Although militant feminism and female agitation were major features of the French Revolution, the woman whose name is most closely associated with this world-shattering event remains the Queen of France, Marie Antoinette. But that distinction, by revolutionary rights, belongs in truth to Olympe de Gouges. Two years before she met her grizzly fate with Madame Guillotine aged 38, Olympe wrote: “A woman has the right to mount the scaffold; she must also have the right to mount the rostrum.” For a slew of similarly bold and visionary statements – radical even within that momentous milieu – Olympe has earned the distinction of “first modern feminist” among historians such as Benoîte Groult. There is strong support for this assertion; in 1791, one year before Mary Wollstonecraft’s Vindication of the Rights of Woman, Olympe published the very first charter for women’s rights – which remains one of the most powerful and concise expressions of feminism. But Olympe did not limit her vision solely to women’s struggles: in a flurry of political pamphlets, journal articles, and broadsides published between 1789 and 1792, she championed the causes of social justice and civil rights on behalf of all the disenfranchised and underprivileged: children, the poor, the unemployed and, most controversially, slaves. (A proto-abolitionist, Olympe’s play – Slavery of Negroes – caused such an uproar when it was first performed in 1788 that the mayor of Paris condemned it as an incendiary act, fearing it would cause revolt in the French colonies.) Despite a multitude of groundbreaking contributions as playwright, agitator, reformer and author, Olympe’s name has until recent years been conspicuously, disturbingly, absent from historical records. There can be only one reason: she was a woman. Let us therefore rectify such criminal neglect and recall her finest moment, namely: Olympe de Gouge’s authorship of the Declaration of the Rights of Woman and the Female Citizen.
“Woman, wake up; the tocsin of reason is being heard throughout the whole universe; discover your rights. The powerful empire of nature is no longer surrounded by prejudice, fanaticism, superstition, and lies. The flame of truth has dispersed all the clouds of folly and usurpation. Enslaved man has multiplied his strength and needs recourse to yours to break his chains. Having become free, he has become unjust to his companion. Oh, women, women! When will you cease to be blind? What advantage have you received from the Revolution?”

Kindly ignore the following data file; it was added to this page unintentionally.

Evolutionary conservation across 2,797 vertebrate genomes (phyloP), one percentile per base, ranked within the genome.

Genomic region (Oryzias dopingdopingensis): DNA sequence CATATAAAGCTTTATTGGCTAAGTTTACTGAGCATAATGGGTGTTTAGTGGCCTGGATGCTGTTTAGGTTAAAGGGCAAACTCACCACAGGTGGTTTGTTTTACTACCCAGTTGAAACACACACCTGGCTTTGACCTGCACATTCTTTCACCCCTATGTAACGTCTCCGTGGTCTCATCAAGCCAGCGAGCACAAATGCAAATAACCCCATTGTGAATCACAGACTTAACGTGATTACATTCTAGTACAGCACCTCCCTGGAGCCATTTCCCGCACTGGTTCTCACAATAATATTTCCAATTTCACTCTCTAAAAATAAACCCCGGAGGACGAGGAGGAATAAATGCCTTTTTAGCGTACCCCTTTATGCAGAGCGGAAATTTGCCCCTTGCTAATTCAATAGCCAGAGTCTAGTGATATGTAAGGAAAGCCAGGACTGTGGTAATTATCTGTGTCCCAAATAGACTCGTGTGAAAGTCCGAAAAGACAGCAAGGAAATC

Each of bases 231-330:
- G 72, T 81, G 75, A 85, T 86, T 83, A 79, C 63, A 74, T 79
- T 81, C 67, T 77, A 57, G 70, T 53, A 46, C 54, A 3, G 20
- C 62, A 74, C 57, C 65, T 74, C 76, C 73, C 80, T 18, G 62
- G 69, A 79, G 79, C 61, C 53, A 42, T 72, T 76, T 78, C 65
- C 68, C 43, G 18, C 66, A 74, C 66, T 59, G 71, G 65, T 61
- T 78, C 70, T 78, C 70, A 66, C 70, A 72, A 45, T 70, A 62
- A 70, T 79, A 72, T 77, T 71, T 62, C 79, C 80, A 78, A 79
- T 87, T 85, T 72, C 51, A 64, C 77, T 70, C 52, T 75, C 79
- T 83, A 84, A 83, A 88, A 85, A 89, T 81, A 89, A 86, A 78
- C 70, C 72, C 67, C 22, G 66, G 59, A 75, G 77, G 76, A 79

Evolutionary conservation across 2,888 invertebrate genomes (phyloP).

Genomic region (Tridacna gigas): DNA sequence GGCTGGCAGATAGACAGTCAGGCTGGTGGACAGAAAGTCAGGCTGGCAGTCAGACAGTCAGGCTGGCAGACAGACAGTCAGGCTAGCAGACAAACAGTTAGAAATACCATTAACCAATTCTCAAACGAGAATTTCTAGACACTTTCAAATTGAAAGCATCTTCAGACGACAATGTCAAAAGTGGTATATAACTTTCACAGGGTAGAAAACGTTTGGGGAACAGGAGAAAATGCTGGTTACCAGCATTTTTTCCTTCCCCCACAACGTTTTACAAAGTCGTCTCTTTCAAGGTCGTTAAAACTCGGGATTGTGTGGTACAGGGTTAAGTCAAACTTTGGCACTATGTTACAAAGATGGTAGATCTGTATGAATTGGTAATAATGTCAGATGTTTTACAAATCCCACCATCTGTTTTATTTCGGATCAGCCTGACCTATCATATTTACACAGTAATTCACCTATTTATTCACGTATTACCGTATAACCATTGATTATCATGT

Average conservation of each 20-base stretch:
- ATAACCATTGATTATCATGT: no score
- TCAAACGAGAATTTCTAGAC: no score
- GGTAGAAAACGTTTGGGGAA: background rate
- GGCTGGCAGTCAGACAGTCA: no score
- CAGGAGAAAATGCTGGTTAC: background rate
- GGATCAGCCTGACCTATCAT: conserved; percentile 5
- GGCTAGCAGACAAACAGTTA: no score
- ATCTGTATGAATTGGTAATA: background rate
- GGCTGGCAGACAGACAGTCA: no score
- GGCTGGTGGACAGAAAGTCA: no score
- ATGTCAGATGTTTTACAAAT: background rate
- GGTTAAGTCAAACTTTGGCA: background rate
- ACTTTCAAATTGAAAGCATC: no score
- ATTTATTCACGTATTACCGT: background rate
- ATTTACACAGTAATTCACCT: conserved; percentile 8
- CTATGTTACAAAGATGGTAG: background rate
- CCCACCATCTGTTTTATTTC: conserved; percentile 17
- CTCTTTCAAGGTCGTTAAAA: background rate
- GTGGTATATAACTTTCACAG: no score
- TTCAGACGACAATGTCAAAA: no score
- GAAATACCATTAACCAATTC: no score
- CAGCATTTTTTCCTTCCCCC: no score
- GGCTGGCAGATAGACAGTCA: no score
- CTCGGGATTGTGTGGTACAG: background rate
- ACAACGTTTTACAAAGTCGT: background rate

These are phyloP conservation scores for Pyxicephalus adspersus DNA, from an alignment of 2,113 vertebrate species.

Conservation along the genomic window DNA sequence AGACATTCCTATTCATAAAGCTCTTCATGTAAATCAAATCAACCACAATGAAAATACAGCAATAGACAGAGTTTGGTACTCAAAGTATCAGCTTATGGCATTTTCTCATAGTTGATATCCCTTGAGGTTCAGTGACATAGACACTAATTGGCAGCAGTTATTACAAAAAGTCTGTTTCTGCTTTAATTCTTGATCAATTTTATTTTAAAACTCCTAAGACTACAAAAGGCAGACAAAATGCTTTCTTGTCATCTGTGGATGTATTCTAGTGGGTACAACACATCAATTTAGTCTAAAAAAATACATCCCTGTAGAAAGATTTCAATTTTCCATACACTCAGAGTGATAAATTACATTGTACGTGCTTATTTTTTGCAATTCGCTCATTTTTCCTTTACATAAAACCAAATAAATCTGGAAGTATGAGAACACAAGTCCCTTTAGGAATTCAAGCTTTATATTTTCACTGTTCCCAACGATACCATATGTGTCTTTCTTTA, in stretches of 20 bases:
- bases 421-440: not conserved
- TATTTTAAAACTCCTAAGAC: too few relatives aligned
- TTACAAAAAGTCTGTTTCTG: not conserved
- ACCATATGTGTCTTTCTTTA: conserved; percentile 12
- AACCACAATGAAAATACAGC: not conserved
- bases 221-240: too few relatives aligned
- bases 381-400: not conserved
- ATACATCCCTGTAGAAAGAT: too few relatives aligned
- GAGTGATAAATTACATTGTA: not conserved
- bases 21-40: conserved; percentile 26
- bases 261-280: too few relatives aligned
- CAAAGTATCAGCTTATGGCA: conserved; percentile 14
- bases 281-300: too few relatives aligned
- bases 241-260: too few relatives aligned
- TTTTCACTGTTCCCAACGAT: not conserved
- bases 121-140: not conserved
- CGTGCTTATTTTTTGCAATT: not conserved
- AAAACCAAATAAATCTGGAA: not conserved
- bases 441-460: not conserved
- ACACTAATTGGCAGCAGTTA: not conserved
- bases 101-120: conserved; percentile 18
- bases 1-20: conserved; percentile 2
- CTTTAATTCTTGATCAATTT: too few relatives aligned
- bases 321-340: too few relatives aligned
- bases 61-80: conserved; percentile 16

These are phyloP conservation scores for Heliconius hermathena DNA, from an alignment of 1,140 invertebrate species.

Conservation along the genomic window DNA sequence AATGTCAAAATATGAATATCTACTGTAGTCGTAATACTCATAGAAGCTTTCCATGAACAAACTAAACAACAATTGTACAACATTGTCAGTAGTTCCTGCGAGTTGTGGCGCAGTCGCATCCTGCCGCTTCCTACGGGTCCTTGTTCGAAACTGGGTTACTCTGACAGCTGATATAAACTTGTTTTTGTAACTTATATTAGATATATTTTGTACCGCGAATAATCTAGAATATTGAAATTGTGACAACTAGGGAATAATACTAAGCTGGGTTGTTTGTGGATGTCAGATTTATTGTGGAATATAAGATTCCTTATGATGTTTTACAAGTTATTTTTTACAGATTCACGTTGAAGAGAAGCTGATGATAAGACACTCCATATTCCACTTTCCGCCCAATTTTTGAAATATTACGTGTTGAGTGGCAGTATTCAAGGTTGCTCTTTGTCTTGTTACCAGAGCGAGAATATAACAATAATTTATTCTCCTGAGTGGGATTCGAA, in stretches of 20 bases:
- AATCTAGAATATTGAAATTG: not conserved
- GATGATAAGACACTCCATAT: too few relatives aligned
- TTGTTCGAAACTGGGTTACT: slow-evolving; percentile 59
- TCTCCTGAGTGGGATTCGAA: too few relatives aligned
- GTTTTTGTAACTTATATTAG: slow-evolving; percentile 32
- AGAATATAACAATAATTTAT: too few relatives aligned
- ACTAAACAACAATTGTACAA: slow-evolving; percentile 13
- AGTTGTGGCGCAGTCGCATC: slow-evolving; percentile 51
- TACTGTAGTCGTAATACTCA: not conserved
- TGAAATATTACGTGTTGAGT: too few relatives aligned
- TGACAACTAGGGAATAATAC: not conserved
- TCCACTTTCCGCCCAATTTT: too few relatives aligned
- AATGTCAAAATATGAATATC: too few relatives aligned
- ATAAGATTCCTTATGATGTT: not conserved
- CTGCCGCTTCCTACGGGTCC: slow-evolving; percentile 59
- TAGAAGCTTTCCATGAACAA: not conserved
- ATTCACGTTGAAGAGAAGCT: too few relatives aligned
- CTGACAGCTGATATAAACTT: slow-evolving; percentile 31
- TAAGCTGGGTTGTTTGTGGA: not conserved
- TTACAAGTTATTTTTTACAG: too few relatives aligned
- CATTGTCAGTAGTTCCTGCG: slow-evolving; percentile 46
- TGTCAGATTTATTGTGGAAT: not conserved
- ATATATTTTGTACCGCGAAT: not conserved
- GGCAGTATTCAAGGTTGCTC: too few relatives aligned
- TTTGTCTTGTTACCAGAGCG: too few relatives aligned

Thus wrote an outraged Olympe de Gouges in the summer of 1791 when the exclusion of women from active citizenship in the French Constitution inspired her greatest political pamphlet. In an act of rhetorical genius, de Gouges added or substituted “woman” for “man” in each article of Thomas Paine’s famous Declaration of the Rights of Man and of the Citizen – which was to French revolutionaries what the Declaration of Independence had been to Americans two decades prior. Unimaginably radical at the time, Olympe’s Declaration remains radical even today – insistent, as she was, on exact equality, including combat roles in the military. And it was with characteristic directness that she demanded an explanation for the hypocritical omission of women from the Constitution:
“Man, are you capable of being just? It is a woman who asks you this question. Who has given you the authority to oppress my sex?”
In speaking out on behalf of the rights of women, Olympe violated traditional social boundaries that even revolutionaries held dear. But when she dared to accuse Maximilien Robespierre of despotism, her impudence could no longer be tolerated and she was arrested for sedition. Olympe was accused before the Paris Tribunal on November 2nd and condemned to die the following day.
As she ascended the scaffold, she spoke her last words to the assembled crowd: “Children of the Fatherland, you will avenge my death!”
Eight months later, Robespierre was guillotined without trial.